Court helps Net's prospects

By Published on .

Most Popular

Ruling may shield marketers from gov't restrictions

A three-judge federal panel's decision overturning the Communication Decency Act--if upheld by the U.S. Supreme Court--could have major implications for marketers, say those close to the case.

Legal and ad experts say it removes a major uncertainty and that the ruling from the 3rd U.S. Circuit Court of Appeals in Philadelphia--that the Internet enjoys greater First Amendment protection than even print media--makes imposition of government restrictions on use of the Internet much more difficult to uphold.

The law is being challenged by the American Civil Liberties Union and Citizens Internet Empowerment Coalition, a coalition of high-tech companies.

`OPENS DOOR FOR MARKETERS'

"It opens the door for marketers," said Bill Burrington, director of law and public policy for America Online. "What the court did was give the highest possible First Amendment protection to the Internet. The spillover is that whatever the government decides to do for commercial sites is going to have to be narrowly tailored."

Instead of statutory limits, the case will put increased pressure on advertisers, Internet groups and government agencies to develop voluntary codes, they add.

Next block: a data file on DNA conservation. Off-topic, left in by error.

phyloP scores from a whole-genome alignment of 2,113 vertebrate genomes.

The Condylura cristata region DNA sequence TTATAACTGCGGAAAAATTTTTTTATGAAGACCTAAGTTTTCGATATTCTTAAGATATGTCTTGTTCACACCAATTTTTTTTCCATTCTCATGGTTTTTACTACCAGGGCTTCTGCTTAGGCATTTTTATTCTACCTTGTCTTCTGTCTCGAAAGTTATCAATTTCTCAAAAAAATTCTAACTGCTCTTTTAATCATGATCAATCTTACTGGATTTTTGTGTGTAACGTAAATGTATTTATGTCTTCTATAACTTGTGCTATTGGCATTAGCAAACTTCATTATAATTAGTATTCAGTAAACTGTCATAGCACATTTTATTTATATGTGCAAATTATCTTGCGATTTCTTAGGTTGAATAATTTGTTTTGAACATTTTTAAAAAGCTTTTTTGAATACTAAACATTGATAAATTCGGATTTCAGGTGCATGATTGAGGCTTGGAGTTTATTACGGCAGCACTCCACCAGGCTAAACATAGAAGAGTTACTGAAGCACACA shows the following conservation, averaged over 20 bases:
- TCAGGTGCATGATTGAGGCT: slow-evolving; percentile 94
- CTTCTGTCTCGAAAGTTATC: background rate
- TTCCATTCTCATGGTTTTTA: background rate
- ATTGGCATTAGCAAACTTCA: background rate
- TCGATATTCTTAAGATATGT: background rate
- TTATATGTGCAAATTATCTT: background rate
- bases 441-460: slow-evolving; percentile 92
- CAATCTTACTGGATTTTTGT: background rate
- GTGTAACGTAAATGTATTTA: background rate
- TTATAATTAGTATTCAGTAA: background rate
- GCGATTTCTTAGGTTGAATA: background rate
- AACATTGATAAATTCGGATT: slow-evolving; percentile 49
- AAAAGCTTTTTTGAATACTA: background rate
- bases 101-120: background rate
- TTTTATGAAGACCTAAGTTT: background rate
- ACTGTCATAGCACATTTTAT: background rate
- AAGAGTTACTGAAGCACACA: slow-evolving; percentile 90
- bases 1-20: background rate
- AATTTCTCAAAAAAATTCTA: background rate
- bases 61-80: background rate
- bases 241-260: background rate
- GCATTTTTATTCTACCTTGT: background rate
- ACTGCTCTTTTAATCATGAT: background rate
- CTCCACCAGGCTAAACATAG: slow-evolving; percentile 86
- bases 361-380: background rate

Several consumer groups have already called for major restrictions on Internet marketing ranging from bans on tobacco-related sites to restrictions on use of product mascots as Web page spokesmen for kids products.

The Center for Media Education has called for clear separation of advertising content on Web sites from informational content, much as there is in other media.

Similar limits may still come from guidelines being developed by the Children's Advertising Review Unit of the Council of Better Business Bureaus' National Advertising Division and other groups.

SWEEPING RESTRICTIONS UNLIKELY

However, the court decision, say the lawyers, makes it extremely unlikely that laws mandating sweeping restrictions will be upheld, and it may also mean any voluntary rules may not be terribly burdening.

Several ad groups working on a privacy-oriented Internet code told the Federal Trade Commission recently that a voluntary code should require advertisers to clearly identify themselves; let users bar sale of any personal information gathered and correct any personal data; and give users the choice of automatically rejecting unsolicited e-mail. The latest proposal from the International Chamber of Commerce is similar.

Key to the lower court's decision is its determination that the Internet is more akin to a phone line than a broadcast.

Copyright June 1996 Crain Communications Inc.

In this article: